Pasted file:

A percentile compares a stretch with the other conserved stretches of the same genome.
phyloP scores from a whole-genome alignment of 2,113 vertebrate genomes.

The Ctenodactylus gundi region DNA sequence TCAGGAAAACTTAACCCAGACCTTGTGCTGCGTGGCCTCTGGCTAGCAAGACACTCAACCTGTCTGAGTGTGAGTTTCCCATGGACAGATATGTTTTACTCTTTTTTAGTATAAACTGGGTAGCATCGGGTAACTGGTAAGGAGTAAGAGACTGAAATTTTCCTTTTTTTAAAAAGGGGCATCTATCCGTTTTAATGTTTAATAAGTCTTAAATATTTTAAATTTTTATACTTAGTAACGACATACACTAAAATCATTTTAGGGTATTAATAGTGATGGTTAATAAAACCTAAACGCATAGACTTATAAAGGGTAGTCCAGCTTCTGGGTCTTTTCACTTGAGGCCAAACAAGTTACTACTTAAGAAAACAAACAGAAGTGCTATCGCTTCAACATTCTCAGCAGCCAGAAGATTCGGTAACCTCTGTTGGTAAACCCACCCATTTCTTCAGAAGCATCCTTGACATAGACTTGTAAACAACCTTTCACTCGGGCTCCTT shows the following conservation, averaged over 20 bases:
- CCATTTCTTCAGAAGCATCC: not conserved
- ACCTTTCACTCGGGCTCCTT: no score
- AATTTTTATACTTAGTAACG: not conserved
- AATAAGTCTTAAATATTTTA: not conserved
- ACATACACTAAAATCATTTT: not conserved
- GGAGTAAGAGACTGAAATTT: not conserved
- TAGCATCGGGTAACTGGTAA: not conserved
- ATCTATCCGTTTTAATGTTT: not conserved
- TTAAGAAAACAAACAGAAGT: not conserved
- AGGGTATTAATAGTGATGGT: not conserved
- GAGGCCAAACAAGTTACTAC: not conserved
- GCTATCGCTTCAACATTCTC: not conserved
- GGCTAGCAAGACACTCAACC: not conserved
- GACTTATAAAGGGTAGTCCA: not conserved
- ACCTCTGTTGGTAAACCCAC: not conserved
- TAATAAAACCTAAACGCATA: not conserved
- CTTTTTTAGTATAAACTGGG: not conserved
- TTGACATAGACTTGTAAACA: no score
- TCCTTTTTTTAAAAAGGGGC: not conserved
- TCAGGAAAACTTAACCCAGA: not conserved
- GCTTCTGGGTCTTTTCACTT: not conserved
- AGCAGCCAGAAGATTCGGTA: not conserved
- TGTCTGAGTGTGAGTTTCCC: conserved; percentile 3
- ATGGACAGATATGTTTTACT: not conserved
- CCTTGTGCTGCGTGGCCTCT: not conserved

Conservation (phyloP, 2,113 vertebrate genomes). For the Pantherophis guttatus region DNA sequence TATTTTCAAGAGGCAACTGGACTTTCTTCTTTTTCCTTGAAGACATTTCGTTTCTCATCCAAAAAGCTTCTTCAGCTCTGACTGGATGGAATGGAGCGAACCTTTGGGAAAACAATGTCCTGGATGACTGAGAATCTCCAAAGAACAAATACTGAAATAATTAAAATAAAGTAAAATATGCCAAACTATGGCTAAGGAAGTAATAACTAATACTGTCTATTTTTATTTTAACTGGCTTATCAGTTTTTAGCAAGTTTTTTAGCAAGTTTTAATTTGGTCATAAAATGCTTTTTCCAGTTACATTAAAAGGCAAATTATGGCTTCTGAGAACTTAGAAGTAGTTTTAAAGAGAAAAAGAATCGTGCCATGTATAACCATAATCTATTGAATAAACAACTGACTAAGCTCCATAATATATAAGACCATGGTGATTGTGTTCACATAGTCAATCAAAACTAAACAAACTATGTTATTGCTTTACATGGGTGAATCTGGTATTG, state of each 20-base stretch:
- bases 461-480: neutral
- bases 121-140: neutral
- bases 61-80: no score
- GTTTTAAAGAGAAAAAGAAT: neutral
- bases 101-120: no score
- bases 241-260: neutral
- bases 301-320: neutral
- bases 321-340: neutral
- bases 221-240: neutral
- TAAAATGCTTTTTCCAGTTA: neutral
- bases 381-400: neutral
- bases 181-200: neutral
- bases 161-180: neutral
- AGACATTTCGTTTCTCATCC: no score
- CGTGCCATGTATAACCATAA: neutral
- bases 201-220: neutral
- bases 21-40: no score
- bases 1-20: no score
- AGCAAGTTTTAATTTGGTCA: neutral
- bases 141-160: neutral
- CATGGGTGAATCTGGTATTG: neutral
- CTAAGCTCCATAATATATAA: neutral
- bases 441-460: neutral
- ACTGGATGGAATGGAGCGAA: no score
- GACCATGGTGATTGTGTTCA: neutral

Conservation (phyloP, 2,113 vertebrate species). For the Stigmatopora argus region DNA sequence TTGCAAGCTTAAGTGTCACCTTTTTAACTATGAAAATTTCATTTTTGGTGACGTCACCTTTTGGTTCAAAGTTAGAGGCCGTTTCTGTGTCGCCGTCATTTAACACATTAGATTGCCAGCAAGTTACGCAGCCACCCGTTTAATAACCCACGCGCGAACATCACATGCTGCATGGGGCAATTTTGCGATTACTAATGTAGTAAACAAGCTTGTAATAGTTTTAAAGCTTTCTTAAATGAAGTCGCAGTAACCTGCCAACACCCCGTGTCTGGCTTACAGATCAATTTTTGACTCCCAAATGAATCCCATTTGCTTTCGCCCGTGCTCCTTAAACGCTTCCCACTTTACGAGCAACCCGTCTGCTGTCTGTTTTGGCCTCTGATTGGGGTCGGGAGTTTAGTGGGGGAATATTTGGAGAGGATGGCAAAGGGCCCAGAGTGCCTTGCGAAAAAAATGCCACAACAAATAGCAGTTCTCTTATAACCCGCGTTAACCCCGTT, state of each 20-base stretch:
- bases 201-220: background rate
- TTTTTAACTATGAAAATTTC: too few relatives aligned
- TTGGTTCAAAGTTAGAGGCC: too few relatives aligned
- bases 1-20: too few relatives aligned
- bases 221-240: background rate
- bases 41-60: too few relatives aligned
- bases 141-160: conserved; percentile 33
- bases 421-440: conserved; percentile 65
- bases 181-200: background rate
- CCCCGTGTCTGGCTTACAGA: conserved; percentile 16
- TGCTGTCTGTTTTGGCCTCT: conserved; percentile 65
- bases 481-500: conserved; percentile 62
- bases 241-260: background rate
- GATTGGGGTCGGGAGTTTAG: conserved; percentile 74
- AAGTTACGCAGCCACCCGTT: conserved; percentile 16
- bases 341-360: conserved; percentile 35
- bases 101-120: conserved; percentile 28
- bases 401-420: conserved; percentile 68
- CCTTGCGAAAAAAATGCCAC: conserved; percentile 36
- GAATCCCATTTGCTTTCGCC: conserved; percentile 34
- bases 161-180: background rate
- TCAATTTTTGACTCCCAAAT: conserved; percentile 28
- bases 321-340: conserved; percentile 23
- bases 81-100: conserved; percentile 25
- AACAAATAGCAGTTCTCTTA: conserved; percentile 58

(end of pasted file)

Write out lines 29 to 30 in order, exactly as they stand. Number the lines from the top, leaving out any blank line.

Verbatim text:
Conservation (phyloP, 2,113 vertebrate genomes). For the Pantherophis guttatus region DNA sequence TATTTTCAAGAGGCAACTGGACTTTCTTCTTTTTCCTTGAAGACATTTCGTTTCTCATCCAAAAAGCTTCTTCAGCTCTGACTGGATGGAATGGAGCGAACCTTTGGGAAAACAATGTCCTGGATGACTGAGAATCTCCAAAGAACAAATACTGAAATAATTAAAATAAAGTAAAATATGCCAAACTATGGCTAAGGAAGTAATAACTAATACTGTCTATTTTTATTTTAACTGGCTTATCAGTTTTTAGCAAGTTTTTTAGCAAGTTTTAATTTGGTCATAAAATGCTTTTTCCAGTTACATTAAAAGGCAAATTATGGCTTCTGAGAACTTAGAAGTAGTTTTAAAGAGAAAAAGAATCGTGCCATGTATAACCATAATCTATTGAATAAACAACTGACTAAGCTCCATAATATATAAGACCATGGTGATTGTGTTCACATAGTCAATCAAAACTAAACAAACTATGTTATTGCTTTACATGGGTGAATCTGGTATTG, state of each 20-base stretch:
- bases 461-480: neutral